03 January 2019

The Crucible of Time ~ The Hour Glass

Greetings Dear Reader,

The hour glass has long been the image that helps me understand the phrase, “the fullness of time.”   A newly upended hour glass looks precariously full.  Immediately time begins to empty into the lower half of the glass.  Single grains of sand pass from the future, through the pinch of the present, and into the past.

If one views the hour glass correctly it can teach us much about time.  The first thing to do is dismiss the illusions of the hour glass.  The most important is that it does not appear as constant as it is.  As time flows through the pinch it does not seem to be moving at the same pace.

At the beginning the flow seems rapid then suddenly slow.  One would think that the greater weight of the grains at the beginning would create more pressure and increase the flow.  This is an illusion.  Also, at the end it seems to speed up again.  The truth of the hour glass is that it is constant.  Time flows in a non-elastic linear measuring out our grains until they are gone.

Even when the hour glass performs perfectly it is only a silent amoral guardian of time.  It serves time and its user and that is all.  Unfortunately, it is the user that presents the other problem because the user gets lost in the crucible of the hour glass.  In using time we too often focus on the impossible trying to be more powerful than time.  A simple experiment will prove that we are not.

Take an hour glass and put it somewhere that is comfortable and allows ease of observation.  Turn it so that the grains are at the top.  Choose a grain that falls through and watch it.  Keep track of it as long as you are able.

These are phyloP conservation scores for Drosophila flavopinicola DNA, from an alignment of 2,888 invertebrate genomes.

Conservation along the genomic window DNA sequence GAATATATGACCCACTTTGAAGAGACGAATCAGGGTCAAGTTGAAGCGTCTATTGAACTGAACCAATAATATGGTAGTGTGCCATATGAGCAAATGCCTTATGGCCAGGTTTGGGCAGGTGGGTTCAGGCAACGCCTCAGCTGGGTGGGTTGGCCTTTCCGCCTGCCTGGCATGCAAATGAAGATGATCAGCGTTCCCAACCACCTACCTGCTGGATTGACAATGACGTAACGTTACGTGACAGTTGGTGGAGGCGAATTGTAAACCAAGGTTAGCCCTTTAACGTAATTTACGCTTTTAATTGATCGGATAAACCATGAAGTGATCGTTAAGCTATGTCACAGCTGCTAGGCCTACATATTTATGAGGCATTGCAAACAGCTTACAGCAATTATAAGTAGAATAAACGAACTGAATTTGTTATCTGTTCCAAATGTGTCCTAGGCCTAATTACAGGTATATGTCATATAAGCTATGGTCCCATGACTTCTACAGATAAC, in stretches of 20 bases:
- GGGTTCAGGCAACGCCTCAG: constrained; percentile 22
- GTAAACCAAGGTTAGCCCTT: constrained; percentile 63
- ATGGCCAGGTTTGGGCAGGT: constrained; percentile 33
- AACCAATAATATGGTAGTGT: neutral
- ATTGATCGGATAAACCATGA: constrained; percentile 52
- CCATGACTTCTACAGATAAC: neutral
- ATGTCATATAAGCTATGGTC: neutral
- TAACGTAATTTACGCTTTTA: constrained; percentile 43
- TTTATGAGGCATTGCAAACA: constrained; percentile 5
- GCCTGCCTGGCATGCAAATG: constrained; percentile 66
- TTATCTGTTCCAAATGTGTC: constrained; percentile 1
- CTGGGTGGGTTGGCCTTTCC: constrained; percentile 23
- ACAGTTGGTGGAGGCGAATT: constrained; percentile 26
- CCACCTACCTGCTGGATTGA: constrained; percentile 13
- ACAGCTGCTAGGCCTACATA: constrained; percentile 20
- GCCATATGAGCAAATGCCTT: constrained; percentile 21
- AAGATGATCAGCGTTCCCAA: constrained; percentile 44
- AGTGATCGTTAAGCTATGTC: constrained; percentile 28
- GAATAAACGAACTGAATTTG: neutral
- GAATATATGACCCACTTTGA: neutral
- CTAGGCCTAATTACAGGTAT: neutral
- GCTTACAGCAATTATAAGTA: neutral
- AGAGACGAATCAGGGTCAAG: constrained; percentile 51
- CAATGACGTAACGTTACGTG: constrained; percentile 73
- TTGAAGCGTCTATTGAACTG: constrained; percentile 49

As the present falls into the past, other moments, now dead will cover the one you are watching.  Soon or later that single moment will be impossible to find.  When you lose track of that moment, push back and take in the entire hourglass. 

Notice how many moments of the present have gone unnoticed because you were focused on the past.  All of those moments are gone and irrecoverable.  They were lost to you whilst you focused on something that was also already lost.  Focus on the past always betrays us.

We cannot follow Christ in the present if we are focused on the past.  Every grain of the past we focus on robs us of countless moments in the present.  If we are to live in the moment then we must focus on every moment as it moves through the pinch.  We must understand the past.  We must not live in it.  If we try then the mounting moments that follow will bury us under their unrelenting weight.  We will drown in the moments that have been lost to us that we ignored.

We must live in the crucible of the pinch Dear Reader.  We must dispel the illusions that we have about time.  The only thing that will last is the love we invest in the present moment.  The last illusion I would dispel is the one we sometimes share when we upend the hour glass. 

We turn it, we start a new day, investing in our routines.  We follow our practices.  We think that we are bored because we go to the same job, do the same tasks, or make the same commute.  We think we are on a wheel when really, we are on a linear journey. We are on a “spiral never-ending in an unrelenting course.”  Each turn may use the same grains but it is never the same time, ever.  The only grain we have is the present and the only thing that survives the death of the moment is the love we invest in that moment.  Everything else burns away in the crucible of time.

I must own every grain given me with all the love I can give and accept.  In this will I find that as the grains flow through the pinch I carry with me the only thing from the past that will survive,  It is the only thing that can keep me moving in the moments.

Wishing you joy in the journey,

Aramis Thorn

Mat 13:52 So Jesus said to them, "That is why every writer who has become a disciple of Christ’s rule of the universe is like a home owner. He liberally hands out new and old things from his great treasure store.”
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